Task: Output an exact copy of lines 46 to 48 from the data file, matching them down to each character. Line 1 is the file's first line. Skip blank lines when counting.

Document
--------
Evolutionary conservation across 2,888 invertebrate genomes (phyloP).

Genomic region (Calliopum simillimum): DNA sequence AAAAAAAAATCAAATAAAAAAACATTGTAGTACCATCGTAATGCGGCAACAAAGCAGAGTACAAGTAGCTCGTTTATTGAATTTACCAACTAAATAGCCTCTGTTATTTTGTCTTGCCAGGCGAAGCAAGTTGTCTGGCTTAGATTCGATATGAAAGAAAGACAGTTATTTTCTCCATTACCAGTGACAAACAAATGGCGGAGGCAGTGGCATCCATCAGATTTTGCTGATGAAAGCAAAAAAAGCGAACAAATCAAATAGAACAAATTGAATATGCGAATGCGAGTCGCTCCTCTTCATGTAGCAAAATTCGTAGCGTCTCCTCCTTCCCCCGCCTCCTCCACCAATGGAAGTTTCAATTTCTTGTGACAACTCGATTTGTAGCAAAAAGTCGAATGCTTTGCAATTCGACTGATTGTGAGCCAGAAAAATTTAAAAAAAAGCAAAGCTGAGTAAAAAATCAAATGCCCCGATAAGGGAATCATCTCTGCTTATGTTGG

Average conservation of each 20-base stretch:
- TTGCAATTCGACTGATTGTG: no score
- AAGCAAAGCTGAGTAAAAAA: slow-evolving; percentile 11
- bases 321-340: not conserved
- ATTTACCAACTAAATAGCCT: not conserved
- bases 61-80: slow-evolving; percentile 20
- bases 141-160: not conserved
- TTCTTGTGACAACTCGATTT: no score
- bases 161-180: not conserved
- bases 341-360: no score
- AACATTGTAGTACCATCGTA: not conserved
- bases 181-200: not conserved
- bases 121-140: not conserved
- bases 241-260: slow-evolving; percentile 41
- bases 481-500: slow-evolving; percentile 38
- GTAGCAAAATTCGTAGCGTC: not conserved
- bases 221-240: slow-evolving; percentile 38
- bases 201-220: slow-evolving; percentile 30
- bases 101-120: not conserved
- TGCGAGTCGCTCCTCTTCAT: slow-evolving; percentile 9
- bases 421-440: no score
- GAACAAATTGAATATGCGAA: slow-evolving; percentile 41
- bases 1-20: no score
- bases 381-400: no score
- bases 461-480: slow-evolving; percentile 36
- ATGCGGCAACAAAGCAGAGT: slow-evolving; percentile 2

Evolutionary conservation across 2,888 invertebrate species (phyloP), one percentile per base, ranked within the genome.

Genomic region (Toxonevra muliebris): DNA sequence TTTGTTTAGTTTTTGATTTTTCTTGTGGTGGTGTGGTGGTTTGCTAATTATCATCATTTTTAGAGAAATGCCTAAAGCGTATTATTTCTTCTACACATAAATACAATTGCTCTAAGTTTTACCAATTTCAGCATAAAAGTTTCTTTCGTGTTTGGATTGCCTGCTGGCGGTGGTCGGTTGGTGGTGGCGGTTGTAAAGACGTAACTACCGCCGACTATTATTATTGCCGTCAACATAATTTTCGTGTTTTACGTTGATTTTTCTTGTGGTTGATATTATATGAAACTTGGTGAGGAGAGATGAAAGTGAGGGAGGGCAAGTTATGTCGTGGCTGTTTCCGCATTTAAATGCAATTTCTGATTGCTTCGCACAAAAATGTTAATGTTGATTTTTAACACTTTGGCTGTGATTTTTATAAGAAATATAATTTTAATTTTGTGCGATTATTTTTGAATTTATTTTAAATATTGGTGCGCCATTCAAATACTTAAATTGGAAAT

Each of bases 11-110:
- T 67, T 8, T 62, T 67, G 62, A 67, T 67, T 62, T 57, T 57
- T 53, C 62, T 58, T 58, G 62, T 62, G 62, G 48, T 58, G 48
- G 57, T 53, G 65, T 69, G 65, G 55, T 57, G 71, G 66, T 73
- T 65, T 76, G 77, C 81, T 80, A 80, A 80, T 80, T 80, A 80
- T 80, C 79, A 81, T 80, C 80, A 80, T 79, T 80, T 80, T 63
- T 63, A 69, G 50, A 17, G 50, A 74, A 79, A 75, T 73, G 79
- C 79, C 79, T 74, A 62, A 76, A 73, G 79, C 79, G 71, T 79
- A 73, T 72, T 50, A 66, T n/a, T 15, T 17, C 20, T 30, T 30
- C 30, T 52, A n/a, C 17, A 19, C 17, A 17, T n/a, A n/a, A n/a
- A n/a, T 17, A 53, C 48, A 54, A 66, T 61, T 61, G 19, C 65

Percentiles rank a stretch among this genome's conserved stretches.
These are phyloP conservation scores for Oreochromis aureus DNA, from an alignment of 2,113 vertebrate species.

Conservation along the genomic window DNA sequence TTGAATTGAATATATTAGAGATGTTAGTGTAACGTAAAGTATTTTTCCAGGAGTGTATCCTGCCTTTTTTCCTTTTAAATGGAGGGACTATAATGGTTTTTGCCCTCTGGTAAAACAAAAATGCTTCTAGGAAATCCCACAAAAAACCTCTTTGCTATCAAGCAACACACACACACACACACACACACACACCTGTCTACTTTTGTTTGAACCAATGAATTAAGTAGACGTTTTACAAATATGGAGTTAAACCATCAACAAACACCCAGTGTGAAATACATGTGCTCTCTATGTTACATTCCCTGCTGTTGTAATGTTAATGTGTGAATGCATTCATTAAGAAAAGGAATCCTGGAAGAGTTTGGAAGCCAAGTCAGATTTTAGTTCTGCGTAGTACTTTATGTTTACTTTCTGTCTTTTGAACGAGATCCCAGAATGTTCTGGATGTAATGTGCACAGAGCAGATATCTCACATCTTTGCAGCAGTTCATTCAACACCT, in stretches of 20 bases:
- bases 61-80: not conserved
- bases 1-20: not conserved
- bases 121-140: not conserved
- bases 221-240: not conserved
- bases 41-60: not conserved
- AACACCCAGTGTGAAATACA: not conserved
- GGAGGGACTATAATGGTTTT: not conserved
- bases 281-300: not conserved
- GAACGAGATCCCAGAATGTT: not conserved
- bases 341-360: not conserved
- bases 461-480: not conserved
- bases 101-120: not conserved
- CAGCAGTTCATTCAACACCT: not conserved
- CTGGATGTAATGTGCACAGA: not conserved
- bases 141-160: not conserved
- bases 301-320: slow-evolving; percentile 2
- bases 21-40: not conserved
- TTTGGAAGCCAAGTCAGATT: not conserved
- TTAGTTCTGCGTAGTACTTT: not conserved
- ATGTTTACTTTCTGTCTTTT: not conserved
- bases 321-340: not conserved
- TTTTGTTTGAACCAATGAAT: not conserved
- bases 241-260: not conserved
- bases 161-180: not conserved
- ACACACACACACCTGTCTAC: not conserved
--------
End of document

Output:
- bases 1-20: not conserved
- bases 121-140: not conserved
- bases 221-240: not conserved